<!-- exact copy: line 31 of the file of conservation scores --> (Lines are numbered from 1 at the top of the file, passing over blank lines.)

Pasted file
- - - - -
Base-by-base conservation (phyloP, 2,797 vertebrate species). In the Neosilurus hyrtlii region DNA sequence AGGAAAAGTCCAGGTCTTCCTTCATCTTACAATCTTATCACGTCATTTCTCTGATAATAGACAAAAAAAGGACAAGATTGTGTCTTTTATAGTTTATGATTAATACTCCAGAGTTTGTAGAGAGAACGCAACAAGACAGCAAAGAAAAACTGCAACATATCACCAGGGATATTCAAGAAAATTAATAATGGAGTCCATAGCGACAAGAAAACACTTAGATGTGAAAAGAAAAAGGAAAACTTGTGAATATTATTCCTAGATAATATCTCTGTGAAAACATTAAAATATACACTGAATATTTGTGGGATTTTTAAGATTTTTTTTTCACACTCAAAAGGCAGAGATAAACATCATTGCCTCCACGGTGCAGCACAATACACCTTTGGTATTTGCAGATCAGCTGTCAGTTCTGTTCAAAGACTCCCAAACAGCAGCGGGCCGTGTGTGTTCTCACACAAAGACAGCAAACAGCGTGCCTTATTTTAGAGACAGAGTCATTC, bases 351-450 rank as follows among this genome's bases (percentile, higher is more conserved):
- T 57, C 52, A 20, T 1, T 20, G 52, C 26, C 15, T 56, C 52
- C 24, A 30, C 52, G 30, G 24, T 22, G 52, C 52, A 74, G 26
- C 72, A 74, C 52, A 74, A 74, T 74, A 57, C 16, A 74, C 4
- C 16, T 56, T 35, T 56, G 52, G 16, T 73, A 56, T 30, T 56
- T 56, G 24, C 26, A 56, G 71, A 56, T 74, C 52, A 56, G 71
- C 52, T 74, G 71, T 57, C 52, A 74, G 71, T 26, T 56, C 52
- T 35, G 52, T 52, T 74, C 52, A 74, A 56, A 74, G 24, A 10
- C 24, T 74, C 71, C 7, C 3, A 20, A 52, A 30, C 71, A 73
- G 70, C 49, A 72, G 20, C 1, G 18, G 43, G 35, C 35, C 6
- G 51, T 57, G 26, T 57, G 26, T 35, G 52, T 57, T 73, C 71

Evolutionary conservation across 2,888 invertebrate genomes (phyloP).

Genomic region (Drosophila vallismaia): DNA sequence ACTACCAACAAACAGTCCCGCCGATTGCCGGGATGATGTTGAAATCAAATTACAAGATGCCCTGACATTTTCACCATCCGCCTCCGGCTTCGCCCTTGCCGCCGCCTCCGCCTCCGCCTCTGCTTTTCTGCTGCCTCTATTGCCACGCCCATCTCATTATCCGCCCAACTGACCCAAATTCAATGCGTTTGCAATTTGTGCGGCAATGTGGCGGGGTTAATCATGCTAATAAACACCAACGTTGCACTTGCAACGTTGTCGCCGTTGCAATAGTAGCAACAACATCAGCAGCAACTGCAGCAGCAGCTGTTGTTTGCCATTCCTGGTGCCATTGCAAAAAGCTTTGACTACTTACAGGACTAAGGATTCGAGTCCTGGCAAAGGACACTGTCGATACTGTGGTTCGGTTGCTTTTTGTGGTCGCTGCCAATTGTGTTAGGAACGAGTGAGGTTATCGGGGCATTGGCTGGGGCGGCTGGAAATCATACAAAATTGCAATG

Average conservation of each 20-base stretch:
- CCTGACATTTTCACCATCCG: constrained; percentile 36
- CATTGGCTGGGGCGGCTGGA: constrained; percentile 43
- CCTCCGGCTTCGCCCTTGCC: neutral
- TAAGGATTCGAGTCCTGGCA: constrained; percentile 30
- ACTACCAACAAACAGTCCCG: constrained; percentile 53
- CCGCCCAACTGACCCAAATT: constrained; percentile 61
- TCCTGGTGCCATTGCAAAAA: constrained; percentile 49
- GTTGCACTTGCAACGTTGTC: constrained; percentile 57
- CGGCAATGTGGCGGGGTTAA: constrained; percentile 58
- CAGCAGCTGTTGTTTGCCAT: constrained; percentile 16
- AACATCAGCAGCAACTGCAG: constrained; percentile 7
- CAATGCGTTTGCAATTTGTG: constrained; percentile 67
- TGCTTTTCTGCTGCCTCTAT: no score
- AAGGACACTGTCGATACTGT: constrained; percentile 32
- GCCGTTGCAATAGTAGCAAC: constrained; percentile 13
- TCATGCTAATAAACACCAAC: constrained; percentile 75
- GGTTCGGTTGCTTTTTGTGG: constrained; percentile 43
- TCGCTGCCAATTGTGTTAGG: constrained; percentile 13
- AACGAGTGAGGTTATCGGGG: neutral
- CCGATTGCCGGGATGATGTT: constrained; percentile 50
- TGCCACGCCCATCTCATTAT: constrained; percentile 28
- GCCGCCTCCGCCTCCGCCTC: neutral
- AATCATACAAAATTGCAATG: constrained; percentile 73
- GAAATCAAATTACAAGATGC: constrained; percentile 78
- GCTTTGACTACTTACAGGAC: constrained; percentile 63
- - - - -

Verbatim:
- GGTTCGGTTGCTTTTTGTGG: constrained; percentile 43